Ask an Antelope: Meet the man behind LoperVision

Jeff Babl’s best days at work are UNK game days. The video production coordinator loves to entertain Loper nation with instant replays, hype videos, fan cams, special graphics and videos on the LoperVision screens inside the Health and Sports Center.

Babl started the role with UNK Athletics in 2021, but it wasn’t his first experience working behind the scenes at sporting events. He worked in the ticket office while studying broadcasting and sports administration at UNK and earned a bachelor’s degree in 2012. He continued to sell tickets a few hours a week until 2021.

The O’Neill native also worked in video production for all Tri-City Storm/Viaero Center events for more than a decade. Additionally, he spent six years as operations manager at Platte River Radio in Kearney, which includes ESPN Radio, Power 99 and The Breeze 94.5.

Ultimately, Babl wanted to return to his alma mater so he could take UNK’s video production to the “next level.”

Why did you choose this career path?
A job-shadowing program with the Rotary Club in my hometown exposed me to KBRX Radio and sports play by play. I instantly knew this was my career path. I came to UNK for the broadcasting program, and during my first television production class with Keith Terry, I switched gears from wanting to do radio broadcasting to television production.

What do you do as the video production coordinator?
I lead the broadcast and creative video teams, which includes student staff. I assign projects to them and assist with day-to-day videography projects and responsibilities. I identify stories that promote the UNK Athletics brand and cultivate fan engagement and affinity through effective storytelling. The fun part is the game day production of the video board and livestreaming at events.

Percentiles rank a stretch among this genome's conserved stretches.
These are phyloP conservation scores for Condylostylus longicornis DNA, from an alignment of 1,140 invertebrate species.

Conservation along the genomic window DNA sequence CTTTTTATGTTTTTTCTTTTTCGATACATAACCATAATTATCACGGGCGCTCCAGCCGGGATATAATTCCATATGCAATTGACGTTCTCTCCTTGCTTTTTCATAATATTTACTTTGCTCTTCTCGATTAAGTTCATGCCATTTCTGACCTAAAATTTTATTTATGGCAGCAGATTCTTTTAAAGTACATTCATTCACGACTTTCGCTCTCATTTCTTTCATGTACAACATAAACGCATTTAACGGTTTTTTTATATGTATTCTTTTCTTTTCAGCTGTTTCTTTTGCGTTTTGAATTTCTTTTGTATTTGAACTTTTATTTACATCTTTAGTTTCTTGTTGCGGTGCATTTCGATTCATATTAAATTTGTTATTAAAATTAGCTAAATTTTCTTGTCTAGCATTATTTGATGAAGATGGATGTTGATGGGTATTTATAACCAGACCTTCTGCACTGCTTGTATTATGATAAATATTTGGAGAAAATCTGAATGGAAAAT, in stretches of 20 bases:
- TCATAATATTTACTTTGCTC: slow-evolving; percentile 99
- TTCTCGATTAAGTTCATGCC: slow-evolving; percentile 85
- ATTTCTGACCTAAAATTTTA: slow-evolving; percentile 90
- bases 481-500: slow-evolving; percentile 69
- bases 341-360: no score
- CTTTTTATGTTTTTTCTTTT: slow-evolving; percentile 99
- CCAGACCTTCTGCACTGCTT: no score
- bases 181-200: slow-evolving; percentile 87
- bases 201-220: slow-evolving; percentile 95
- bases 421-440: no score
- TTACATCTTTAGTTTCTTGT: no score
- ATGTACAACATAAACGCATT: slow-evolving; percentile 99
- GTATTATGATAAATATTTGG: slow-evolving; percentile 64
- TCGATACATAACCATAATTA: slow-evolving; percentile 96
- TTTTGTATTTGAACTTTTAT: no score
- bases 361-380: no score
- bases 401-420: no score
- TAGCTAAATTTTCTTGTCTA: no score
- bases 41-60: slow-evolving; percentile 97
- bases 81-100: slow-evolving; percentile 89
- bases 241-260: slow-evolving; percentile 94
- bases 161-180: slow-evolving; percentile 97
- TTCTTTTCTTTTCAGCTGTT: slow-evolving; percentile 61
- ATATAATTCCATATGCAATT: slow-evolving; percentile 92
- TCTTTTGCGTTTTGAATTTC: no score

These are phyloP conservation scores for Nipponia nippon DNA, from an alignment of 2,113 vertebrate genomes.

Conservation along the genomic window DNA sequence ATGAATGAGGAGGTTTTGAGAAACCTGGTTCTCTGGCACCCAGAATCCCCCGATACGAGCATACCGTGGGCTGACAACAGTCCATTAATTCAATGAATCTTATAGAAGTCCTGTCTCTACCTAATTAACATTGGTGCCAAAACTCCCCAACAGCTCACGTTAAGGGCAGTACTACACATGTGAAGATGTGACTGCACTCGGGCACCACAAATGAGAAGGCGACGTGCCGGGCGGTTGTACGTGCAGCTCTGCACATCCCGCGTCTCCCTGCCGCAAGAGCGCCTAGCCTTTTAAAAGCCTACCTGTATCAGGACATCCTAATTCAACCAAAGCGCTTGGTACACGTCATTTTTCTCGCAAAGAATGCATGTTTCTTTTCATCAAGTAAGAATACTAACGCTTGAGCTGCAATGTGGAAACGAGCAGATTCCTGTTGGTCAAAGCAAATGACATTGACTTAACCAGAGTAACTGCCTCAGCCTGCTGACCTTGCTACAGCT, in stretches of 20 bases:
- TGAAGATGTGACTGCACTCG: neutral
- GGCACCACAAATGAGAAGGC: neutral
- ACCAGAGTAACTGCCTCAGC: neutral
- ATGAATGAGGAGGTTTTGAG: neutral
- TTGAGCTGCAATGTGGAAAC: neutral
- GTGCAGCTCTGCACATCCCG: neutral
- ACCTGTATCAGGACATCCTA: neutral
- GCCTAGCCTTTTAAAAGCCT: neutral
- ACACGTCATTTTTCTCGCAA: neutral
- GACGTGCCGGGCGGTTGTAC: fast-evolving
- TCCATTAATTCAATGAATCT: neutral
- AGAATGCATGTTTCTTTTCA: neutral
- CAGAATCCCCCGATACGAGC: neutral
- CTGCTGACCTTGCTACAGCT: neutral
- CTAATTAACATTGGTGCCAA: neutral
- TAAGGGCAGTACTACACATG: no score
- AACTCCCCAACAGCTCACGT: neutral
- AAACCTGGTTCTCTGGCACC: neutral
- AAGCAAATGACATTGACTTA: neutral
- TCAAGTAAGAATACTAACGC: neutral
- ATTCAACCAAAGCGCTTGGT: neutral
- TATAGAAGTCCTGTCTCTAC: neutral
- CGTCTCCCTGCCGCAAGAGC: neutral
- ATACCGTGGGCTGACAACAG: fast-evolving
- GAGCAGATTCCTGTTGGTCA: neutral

I also post highlights and other clips to social media to promote games. There are a variety of other video projects I get tasked with, as well. We recently submitted one to the NCAA promoting our Loper Stars event in hopes of winning a Division II Award of Excellence for community outreach and engagement.

How do you help student workers develop their video skills?
Working with student workers can be a mixed bag; some have little to no video experience. So, a lot of training takes place early on to teach the basics of things like camera settings and broadcast terminology.

One thing that is great about UNK is the experiential learning, and I can be part of that. I give these students great responsibility and allow them to run the systems by themselves while I oversee them. The best way to learn production is to sometimes be thrown into the fire while I’m standing nearby with the fire extinguisher. I’ll give them honest and genuine feedback and allow them to bring their own perspectives of what we can do to constantly improve our game day production.

What’s the best part of your job?
I have a servant heart, so I enjoy working daily with our coaches, fans and especially the student-athletes to help tell their stories.

What do you love most about UNK?
It truly is one big family; everyone cares for each other. I owe a lot of my career success to professors like Keith Terry and Nita Unruh for pushing me to be my absolute best. Also, UNK is the perfect size where you can get a world-class education, meet new people every day and maintain friendships that will last a lifetime.

What hobbies do you have outside of work?
I enjoy any activities that my kids, Blakely, 7, and Emersen, 1, are doing. I also like exercising, especially running, reading, watching sports and playing video games. Many people probably see me running around the beautiful landmarks we have on campus.

Share a fun fact about yourself:
My youngest daughter was named by my firstborn, Blakely, after UNK volleyball player Emersen Cyza, her favorite volleyball player and an All-American. Her name was always being blasted throughout the sound system and Blakely loved the sound of the name.

“Ask an Antelope” is a Q&A series highlighting UNK faculty and staff and their impact on the campus and community.